How often do you use demographics and stats when creating social media content? Me? I love data and use information like this all the time. Why? I use it to make better business and marketing decisions. It makes my content and content strategy more effective.
Demographics and Social Media Content Creation
Now, I’m not naive enough to think that a simple list of statistics will guarantee the success of my content, but it definitely helps. Combined with the profiles of my target audience, and what’s popular on my chosen social networks, I use demographic details to:
- Choose the right social network for my business, my target audience and the content I’m creating.
- Find topics users will be most interested in.
- Determine the appropriate readability level.
- Identify what kind of tone, voice and style will make the audience most receptive to what I have to say.
- Discover which examples and imagery readers will best understand.
- Learn what kind of pain points and problems my target audience may have.
A Comprehensive Report on Social Media Users
If you’d like to download a copy of the social media report and statistics, you can do so over at the Pew Internet & American Life Project website. Have you found any useful statistics that you could share with us? How do you use them?
Why I Don’t Use Posterous Like Sites
I guess I just don’t see much point to these sorts of sites. Sure, they have a few benefits (I’ll get to that in a minute), but if you’ve got your own website, what’s the point?
Publishing to third-party sites drives traffic to third-party sites. Sure, some of it will filter through to your site, but a good portion of those visitors will get distracted and wander off. Then, there are the search engines to consider. Many times, they’ll rank posts on these third-party services lower than they would if they were on your own site. If you publish to both, you run the risk of having the post on the third-party site outranking your own domain, particularly if it’s new or has had very little optimisation.
When you build your business around other peoples’ sites, you’re completely at their mercy. So, when something happens and they die (and they will eventually), you’ll lose everything. Posterous’ death throes are just further proof of this. If you do decide to use third-party sites, your best option is diversification. I never let one service, business, or client to command more than 20% of my business resources.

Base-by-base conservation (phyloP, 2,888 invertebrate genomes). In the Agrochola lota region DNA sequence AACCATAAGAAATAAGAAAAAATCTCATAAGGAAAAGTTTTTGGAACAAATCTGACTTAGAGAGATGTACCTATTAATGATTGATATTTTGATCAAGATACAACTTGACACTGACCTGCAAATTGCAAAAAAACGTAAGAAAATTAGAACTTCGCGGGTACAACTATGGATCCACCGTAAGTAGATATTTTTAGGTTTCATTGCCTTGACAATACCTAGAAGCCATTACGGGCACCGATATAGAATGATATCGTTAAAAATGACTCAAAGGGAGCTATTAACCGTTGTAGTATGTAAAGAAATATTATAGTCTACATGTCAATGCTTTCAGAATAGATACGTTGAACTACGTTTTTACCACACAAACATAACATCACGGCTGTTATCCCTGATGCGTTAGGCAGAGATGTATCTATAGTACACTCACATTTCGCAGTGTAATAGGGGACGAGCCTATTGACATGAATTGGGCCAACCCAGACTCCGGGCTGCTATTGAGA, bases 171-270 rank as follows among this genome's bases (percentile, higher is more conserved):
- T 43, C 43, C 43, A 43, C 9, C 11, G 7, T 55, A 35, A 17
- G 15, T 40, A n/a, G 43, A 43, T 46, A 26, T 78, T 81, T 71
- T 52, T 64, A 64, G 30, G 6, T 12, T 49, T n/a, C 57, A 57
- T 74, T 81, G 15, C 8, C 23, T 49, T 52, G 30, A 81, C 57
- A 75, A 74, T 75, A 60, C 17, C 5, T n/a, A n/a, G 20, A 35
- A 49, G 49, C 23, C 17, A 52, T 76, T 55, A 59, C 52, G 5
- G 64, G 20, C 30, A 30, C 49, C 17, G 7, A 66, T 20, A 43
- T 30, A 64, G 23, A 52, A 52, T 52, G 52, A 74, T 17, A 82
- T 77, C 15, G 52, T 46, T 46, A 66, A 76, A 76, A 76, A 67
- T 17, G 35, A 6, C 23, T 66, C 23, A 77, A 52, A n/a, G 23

Formatting is another of my pet peeves with Posterous, Instapaper, Tumblr and other similar services. You usually have to follow their layouts and styles. Or worse, you’re forced to keep their branding. So, when someone visits your space, they get into the content and forget who shared it with them. They forget whose space they’re looking at and that’s the whole point! When I’m on my own blog, these things are taken care of and I can present each post to the reader in a way that works best for everyone. AND, I’m the only one publishing, so there’s no confusion.
I don’t like these Posterous-like sites as a user, either. Nothing irritates me more than clicking a link to read a story only to get nothing more than a quick description or short excerpt. If I want to read the rest of the article, I have to locate the one I wanted on the page and click through to the original source. Why make me hunt for the article? That’s why I clicked the link in the first place! (And just so you know: I won’t share these sorts of links, either. If I really want to share the story, I replace the link with one to the original source.)
Where Posterous and Posterous-Like Services Shine
There are three instances where I am happy to sing the praises of these content curation type sites:
- Growing Your Target Audience — If you’ve tapped out your target audience, curation sites like these can often help you find members of your target audience that you haven’t reached yet. You can also use them to test new audiences, products/services, or ideas.
- Finding New Target Audience Groups — By watching who visits and interacts with your posts, you can often find new segments and target audiences that you haven’t thought about before.